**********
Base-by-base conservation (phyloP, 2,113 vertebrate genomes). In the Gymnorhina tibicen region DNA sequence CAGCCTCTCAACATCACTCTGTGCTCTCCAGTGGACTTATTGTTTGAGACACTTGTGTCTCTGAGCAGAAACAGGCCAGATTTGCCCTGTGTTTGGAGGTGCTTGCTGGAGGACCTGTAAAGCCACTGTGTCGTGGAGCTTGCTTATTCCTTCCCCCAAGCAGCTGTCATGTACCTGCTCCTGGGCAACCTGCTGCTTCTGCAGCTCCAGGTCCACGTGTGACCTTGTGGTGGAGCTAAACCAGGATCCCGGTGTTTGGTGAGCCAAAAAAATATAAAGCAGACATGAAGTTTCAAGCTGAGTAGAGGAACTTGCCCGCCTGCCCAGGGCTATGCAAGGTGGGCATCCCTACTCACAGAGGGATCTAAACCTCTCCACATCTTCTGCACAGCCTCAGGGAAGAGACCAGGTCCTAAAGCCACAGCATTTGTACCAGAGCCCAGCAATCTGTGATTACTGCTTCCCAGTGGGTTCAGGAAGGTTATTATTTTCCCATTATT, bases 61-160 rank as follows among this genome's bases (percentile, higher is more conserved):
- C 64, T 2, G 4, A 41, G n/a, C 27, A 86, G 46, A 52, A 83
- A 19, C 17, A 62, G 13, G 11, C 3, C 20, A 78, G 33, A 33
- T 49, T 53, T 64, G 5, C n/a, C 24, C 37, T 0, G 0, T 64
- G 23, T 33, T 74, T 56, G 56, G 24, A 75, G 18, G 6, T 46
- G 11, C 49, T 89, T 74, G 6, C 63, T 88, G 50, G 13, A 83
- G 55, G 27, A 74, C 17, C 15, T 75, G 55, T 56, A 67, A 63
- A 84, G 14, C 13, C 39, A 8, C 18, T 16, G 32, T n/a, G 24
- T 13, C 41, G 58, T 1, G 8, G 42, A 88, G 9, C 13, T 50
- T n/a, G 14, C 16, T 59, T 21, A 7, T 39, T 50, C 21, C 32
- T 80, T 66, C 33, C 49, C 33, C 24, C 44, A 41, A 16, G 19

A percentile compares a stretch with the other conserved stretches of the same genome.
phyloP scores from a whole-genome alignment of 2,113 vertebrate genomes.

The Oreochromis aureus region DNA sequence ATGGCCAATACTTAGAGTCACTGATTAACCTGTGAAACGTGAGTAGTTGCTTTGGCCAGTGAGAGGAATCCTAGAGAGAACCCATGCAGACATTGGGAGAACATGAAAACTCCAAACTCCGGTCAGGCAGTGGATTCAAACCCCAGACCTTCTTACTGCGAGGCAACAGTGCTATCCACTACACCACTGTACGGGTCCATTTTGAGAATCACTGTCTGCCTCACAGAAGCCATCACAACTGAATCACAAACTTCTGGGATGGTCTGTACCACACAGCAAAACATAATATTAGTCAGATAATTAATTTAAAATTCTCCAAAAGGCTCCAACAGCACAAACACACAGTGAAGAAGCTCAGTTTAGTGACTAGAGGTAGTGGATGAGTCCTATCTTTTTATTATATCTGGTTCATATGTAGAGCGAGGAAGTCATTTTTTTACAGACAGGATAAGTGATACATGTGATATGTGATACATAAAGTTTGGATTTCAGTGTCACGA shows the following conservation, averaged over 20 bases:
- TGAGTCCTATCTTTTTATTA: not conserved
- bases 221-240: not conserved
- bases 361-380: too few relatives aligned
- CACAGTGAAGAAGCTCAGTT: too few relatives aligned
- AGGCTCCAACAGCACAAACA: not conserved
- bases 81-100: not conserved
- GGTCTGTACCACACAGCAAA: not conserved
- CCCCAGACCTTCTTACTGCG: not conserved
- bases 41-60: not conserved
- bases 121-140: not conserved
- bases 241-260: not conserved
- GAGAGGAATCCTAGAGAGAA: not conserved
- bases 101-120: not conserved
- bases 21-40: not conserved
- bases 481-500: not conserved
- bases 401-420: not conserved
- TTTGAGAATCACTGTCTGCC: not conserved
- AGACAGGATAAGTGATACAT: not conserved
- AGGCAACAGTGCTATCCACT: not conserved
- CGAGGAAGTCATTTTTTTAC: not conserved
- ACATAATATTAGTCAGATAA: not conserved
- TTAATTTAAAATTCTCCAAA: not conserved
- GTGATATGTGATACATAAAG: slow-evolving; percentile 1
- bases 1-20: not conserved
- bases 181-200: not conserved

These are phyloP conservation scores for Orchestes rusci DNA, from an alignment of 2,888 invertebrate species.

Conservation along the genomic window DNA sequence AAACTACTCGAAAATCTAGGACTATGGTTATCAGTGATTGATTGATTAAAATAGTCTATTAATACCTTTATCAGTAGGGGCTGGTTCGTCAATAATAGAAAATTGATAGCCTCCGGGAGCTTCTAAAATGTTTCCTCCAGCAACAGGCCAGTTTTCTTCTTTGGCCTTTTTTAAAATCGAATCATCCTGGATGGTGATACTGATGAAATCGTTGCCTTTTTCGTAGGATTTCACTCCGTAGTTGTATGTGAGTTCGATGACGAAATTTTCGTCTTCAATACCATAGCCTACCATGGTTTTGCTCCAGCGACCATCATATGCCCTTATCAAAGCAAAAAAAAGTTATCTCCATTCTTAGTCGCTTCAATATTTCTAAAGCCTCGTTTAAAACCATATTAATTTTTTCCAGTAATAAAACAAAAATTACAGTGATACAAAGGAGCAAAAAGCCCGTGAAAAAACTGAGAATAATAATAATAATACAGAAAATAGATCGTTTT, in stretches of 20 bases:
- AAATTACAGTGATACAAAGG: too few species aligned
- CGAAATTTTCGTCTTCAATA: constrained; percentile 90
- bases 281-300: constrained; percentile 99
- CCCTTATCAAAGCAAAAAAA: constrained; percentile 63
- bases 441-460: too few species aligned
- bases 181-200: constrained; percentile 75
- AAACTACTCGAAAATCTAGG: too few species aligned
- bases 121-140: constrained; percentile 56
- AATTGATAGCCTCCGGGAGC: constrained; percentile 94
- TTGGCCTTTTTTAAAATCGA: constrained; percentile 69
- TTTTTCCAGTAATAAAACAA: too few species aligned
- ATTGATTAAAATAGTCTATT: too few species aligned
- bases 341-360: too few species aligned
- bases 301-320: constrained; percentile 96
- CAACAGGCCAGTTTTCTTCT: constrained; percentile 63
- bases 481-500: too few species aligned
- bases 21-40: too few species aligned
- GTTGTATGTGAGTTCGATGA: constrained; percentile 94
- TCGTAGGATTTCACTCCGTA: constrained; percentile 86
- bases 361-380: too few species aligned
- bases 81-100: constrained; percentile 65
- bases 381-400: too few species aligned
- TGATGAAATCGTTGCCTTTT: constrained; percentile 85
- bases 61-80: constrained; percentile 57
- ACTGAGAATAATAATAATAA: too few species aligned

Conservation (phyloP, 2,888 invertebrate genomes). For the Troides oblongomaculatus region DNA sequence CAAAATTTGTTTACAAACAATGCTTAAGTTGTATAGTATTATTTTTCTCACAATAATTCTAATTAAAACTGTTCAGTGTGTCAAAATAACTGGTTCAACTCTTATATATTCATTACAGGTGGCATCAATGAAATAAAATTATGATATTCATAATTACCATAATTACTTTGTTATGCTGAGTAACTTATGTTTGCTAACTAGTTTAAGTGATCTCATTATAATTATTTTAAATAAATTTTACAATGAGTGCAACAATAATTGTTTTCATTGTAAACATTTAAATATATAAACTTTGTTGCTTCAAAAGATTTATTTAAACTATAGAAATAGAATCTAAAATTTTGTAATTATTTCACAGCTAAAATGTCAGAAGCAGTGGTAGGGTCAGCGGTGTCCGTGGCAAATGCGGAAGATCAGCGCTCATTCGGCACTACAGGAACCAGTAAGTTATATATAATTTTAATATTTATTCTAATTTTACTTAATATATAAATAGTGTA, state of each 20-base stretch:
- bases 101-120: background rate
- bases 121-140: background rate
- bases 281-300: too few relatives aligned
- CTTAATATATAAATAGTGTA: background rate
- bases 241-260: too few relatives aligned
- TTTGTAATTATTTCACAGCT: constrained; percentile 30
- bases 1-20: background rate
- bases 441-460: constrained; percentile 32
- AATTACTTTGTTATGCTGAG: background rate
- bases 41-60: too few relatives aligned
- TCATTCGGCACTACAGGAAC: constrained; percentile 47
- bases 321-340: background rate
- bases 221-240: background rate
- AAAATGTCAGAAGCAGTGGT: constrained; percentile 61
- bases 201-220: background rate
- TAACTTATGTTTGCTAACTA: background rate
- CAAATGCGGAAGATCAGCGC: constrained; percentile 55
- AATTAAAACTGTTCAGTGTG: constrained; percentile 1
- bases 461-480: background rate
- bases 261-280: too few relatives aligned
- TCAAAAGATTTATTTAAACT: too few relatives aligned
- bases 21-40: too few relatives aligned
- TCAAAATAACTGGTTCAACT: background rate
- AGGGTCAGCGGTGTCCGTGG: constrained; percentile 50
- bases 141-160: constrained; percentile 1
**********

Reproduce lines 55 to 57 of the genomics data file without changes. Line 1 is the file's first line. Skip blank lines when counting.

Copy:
- bases 301-320: constrained; percentile 96
- CAACAGGCCAGTTTTCTTCT: constrained; percentile 63
- bases 481-500: too few species aligned